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Possible Consequences of an Increase in Tropical Cyclone Intensity on Japanese Port Infrastructure and Operations. Miguel Esteban Research Fellow Kyoto University Japan Lecture as part of the course: Engineering and Policy Responses to Climate Change Impacts on Seaports. Overview.

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Possible Consequences of an Increase in Tropical Cyclone Intensity on Japanese Port Infrastructure and Operations

Miguel Esteban

Research Fellow

Kyoto University

Japan

Lecture as part of the course:

Engineering and Policy Responses to Climate Change Impacts on Seaports


Overview
Overview Intensity on Japanese Port Infrastructure and Operations

1. Brief introduction of myself

2. Introduction to tropical cyclones and how they are affected by climate change

3. Outline of the methodology used to compute increase in size of tropical cyclone

4. Types of damage

4.1. Indirect damage (downtime)

4.2. Direct damage (destruction of infrastructure)

5. Indirect damage and its significance on the economy of Japan

6. Direct damage to breakwaters (effect of sea level rise)

7. Conclusions


General info about myself
General Info about Myself Intensity on Japanese Port Infrastructure and Operations

  • I have two nationalities (British, Spanish)

  • Lived in England (Liverpool, Reading) and Spain, Belgium, Switzerland and Japan (6 years)

  • 1996-2000 - M. Eng. in Civil Eng. (Bristol Uni.)

  • 2001-2004 – Worked as an Engineer

  • 2004-2007 – PhD at Yokohama Uni. (Japan)

  • 2007-2009 – Post-Doc at the United Nations University (Work I will present today)

  • Oct 2009 – Kyoto University (1 week!)


Work coastal engineer
Work –Coastal Engineer Intensity on Japanese Port Infrastructure and Operations

  • 4 Years experience as a Graduate Engineer (2001-2004)

  • JacobsGIBB (International Consultants, Coastal Dept.)

  • High-Point Rendel (Specialist Coastal Engineering Consultants)


Worked also as a tunneling engineer for 2 years
Worked also as a Tunneling Engineer for 2 years Intensity on Japanese Port Infrastructure and Operations


Cern european centre for nuclear research
CERN – European Centre for Nuclear Research Intensity on Japanese Port Infrastructure and Operations

  • Was an underground work inspector building new Caverns for CERN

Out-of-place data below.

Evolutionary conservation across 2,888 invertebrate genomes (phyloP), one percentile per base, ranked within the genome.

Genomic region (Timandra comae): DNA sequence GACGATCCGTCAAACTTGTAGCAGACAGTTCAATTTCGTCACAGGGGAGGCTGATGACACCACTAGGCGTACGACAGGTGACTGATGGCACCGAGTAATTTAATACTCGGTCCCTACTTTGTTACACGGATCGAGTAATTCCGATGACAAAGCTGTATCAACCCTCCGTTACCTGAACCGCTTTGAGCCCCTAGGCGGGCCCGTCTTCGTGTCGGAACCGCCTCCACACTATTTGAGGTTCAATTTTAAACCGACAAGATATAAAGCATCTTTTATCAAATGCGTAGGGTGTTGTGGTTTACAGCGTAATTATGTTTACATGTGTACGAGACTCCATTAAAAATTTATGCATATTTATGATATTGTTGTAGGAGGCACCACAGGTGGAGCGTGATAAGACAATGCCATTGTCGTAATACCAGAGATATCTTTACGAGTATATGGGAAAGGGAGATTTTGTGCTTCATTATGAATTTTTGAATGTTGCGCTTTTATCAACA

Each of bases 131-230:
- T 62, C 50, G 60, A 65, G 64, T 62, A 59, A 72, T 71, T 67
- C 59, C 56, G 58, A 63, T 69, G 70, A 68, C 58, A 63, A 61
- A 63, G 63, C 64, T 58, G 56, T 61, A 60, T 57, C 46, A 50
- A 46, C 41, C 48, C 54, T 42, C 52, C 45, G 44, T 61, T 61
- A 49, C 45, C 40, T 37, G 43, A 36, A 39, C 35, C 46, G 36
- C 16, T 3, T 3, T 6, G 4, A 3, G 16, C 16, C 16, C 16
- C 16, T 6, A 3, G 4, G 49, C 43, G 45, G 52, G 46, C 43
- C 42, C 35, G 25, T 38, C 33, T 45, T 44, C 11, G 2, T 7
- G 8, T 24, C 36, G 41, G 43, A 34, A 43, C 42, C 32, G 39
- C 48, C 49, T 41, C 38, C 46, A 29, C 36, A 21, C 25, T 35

• These are the installations shown in the Film Angels & Demons


Doctors degree
Doctors Degree Intensity on Japanese Port Infrastructure and Operations

  • Yokohama National University

  • Supervisor: Prof. Tomoya Shibayama

    “Structural and Financial Risk Assessment of Caisson Breakwaters Against Wind Waves and Tsunami Attack”

  • Methodology:

    • Lab. Experiments,

    • Computer Simulation,

    • Analysis of Real Failures

  • Symposiums & Field Trips:

    • Tanzania, Sri Lanka.


Lab experiments
Lab. Experiments Intensity on Japanese Port Infrastructure and Operations


What are tropical cyclones
What are tropical cyclones? Intensity on Japanese Port Infrastructure and Operations

3 different names:

Hurricanes (America)

Cyclones (Indian Ocean)

Typhoons (Asia-Pacific)

Same physical phenomena

Central eye surrounded by rain bands

  • High winds, low pressure centre, thunderstorms, heavy rain

  • storm surge (e.g. Bangladesh), wind damage, landslides, flooding, high waves

9


How do tropical cyclones originate
How do tropical cyclones originate? Intensity on Japanese Port Infrastructure and Operations

  • Produced by areas of high sea temperatures (hence affected by an increase in surface sea temperature)

  • Primary energy source is the release of the heat of condensation  from water vapour condensing at high altitudes

  • Originate just north or south of equator (they need the Coriolis force to form, and this is not present at equator)

  • (Coriolis force is a force exerted due to the earth’s rotation)


Tropical cyclones in asia
Tropical Cyclones in Asia Intensity on Japanese Port Infrastructure and Operations

Worst affected areas… Philippines, Taiwan, Japan, China, Korea, Bangladesh, India, Vietnam…

Maybe others in future… Iran, Brazil?

11


Rationale
Rationale Intensity on Japanese Port Infrastructure and Operations